Very small; ~20 infants have been reported.
Age at onset
First week to 7 months of life; mean age 3 months.
Males = females.
Neurological and mental state
Usually normal prior to the onset of seizures.
Unknown. There is no family history. Brain neuropathology in 2 cases showed only severe hippocampal neuronal loss and gliosis.
Nearly continuous multifocal seizures with variable and alternating localizations involving the whole cortex. Initially, seizures are motor (eye and head deviation, clonic jerks of eyelids or limbs, tonic components) with secondarily generalized tonic-clonic seizures and convulsive status epilepticus. Autonomic manifestations (apnea, cyanosis, sweating, hiccups) are prominent. After 1 to 10 months, the seizures become polymorphous, very frequent, or continuous. Epileptic spasms are exceptional.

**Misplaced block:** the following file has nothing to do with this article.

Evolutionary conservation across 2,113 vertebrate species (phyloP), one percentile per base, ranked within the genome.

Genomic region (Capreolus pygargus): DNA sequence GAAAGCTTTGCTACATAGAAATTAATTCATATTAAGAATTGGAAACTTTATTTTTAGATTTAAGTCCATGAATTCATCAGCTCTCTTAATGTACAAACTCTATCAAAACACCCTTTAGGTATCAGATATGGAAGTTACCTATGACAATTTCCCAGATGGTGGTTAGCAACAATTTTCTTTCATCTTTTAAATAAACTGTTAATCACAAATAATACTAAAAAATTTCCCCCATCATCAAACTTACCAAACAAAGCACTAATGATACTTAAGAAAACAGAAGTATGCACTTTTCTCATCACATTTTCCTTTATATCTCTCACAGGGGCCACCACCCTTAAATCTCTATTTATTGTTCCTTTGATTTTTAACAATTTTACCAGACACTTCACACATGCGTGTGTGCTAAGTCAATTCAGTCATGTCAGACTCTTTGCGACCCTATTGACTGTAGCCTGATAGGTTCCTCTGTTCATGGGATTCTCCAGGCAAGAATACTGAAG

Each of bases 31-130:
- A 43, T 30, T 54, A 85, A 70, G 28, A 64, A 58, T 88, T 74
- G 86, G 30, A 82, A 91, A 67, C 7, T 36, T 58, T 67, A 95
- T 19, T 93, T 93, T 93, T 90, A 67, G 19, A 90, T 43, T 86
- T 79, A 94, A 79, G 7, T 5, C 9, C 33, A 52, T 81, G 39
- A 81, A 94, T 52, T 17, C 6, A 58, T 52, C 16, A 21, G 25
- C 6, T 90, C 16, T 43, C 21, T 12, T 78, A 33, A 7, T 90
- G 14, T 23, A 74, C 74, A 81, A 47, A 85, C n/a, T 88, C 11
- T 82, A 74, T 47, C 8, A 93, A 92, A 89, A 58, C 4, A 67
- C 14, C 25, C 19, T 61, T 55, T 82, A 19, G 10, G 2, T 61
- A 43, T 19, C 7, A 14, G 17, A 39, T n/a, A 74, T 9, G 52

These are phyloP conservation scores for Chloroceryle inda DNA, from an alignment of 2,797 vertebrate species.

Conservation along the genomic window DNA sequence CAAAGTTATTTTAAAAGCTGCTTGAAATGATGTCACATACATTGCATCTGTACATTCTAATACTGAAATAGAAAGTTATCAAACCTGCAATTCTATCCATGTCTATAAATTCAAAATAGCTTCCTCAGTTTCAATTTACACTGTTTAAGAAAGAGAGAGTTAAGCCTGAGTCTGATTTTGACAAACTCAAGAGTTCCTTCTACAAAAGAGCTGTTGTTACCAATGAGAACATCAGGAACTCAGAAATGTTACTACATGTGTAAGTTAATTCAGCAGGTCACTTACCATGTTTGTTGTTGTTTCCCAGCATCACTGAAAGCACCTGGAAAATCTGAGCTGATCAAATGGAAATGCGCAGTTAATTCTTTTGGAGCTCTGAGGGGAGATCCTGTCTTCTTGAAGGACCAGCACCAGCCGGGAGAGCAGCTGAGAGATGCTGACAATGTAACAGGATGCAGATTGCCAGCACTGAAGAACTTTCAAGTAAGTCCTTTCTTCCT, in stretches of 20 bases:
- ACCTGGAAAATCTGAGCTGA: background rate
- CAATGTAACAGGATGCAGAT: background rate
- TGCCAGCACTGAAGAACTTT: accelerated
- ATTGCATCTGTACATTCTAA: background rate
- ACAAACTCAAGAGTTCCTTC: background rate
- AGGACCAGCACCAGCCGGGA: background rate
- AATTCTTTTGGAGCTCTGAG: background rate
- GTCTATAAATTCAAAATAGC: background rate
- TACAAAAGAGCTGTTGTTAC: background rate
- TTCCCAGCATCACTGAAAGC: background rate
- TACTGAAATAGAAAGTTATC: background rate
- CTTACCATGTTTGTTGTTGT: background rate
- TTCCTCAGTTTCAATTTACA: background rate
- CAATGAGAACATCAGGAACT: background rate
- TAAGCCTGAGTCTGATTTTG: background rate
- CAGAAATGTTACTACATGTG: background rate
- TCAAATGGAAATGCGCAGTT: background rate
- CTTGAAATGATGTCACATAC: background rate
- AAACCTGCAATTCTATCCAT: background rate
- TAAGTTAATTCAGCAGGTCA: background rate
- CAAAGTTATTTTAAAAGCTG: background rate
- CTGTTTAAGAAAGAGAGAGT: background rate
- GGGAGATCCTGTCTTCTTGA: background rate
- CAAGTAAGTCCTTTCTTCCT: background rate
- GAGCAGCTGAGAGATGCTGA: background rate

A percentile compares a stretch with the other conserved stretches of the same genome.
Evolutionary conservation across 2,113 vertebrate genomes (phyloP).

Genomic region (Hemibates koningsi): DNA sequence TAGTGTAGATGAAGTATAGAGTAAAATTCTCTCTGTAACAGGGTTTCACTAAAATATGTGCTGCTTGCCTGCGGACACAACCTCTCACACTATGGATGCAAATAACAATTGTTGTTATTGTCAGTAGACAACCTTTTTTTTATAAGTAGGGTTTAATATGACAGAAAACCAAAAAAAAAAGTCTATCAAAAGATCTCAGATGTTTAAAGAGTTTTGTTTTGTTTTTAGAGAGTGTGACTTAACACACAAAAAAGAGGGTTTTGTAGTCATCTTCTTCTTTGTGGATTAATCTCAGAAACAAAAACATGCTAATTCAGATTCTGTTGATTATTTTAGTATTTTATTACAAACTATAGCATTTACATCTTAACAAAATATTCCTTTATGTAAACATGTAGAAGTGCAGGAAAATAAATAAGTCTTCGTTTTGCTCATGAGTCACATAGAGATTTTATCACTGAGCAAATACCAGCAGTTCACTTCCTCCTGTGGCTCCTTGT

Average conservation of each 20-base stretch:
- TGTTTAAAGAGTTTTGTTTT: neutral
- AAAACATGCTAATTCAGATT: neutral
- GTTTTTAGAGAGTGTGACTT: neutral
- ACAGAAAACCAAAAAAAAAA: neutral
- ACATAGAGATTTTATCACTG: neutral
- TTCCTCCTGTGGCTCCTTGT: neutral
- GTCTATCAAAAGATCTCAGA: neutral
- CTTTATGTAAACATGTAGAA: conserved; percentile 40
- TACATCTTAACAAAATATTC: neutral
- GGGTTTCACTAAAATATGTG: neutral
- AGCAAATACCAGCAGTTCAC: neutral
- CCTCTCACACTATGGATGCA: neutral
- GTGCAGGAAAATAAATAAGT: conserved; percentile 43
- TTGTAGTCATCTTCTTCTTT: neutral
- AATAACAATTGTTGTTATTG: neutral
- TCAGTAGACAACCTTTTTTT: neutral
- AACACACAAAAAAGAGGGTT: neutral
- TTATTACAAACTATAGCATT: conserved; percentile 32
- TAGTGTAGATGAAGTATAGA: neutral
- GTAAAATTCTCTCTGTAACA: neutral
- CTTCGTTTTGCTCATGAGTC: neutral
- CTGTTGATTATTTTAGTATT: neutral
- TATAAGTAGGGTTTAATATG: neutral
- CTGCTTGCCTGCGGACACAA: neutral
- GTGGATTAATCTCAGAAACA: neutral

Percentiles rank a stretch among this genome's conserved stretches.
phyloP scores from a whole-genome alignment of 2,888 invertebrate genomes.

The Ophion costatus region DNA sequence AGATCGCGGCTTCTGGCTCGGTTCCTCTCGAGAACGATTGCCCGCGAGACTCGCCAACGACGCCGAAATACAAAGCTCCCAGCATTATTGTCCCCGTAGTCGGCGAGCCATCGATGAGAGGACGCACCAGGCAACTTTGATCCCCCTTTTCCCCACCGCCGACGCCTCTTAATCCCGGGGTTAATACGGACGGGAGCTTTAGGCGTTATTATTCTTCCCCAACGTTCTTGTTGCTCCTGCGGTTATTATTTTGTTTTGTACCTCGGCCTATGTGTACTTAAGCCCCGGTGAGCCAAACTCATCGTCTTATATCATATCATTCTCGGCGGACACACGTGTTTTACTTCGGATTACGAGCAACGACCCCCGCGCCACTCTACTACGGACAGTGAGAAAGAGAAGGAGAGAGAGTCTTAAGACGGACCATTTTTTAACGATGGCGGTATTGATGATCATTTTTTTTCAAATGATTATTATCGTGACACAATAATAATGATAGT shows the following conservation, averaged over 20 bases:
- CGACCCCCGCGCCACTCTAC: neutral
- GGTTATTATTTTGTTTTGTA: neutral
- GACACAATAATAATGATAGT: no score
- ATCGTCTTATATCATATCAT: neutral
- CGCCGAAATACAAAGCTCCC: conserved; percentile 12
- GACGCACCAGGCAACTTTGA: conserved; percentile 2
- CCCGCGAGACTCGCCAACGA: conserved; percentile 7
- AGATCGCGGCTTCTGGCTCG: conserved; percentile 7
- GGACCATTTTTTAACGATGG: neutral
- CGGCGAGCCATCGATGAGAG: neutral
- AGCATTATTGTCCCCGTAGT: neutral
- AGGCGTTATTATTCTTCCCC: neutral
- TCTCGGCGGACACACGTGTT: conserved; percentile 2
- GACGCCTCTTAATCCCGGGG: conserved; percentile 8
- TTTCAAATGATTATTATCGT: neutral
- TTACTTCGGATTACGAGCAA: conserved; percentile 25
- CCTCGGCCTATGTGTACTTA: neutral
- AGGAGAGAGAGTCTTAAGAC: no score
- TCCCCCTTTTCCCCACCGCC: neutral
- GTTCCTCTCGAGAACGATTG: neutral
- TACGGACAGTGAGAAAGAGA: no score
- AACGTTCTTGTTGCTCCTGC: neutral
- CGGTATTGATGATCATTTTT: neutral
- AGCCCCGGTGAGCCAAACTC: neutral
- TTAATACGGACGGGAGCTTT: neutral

All tests, including brain imaging, are normal.
Exceptionally normal at onset. Diffuse slow activity is the rule with alternating side emphasis in serial EEGs. Multifocal spikes are prominent.
Focal discharges randomly involve multiple independent sites, moving from one cortical area to another in consecutive seizures. Duration is 1 to 4 min; subclinical discharges of 30 to 60 sec are common.
Devastating and often fatal. Rapid and relentless severe psychomotor regression with major axial hypotonia and quadriplegia.
Focal symptomatic epilepsy.
Conventional AEDs and steroids are ineffective. Treatment with stiripentol# and clonazepam or potassium bromide has been successful in a few otherwise intractable cases.
*Expert opinion, please check FDA-approved indications and prescribing information
#Not approved by the FDA
This page was adapted from:
The educational kit on epilepsies
The epileptic syndromes
By C. P. Panayiotopoulos
Originally published by MEDICINAE
Reviewed and revised June 2008 by Steven C. Schachter, MD
21 Cave Street, Oxford OX4 1BA
First published 2006 and reprinted in 2007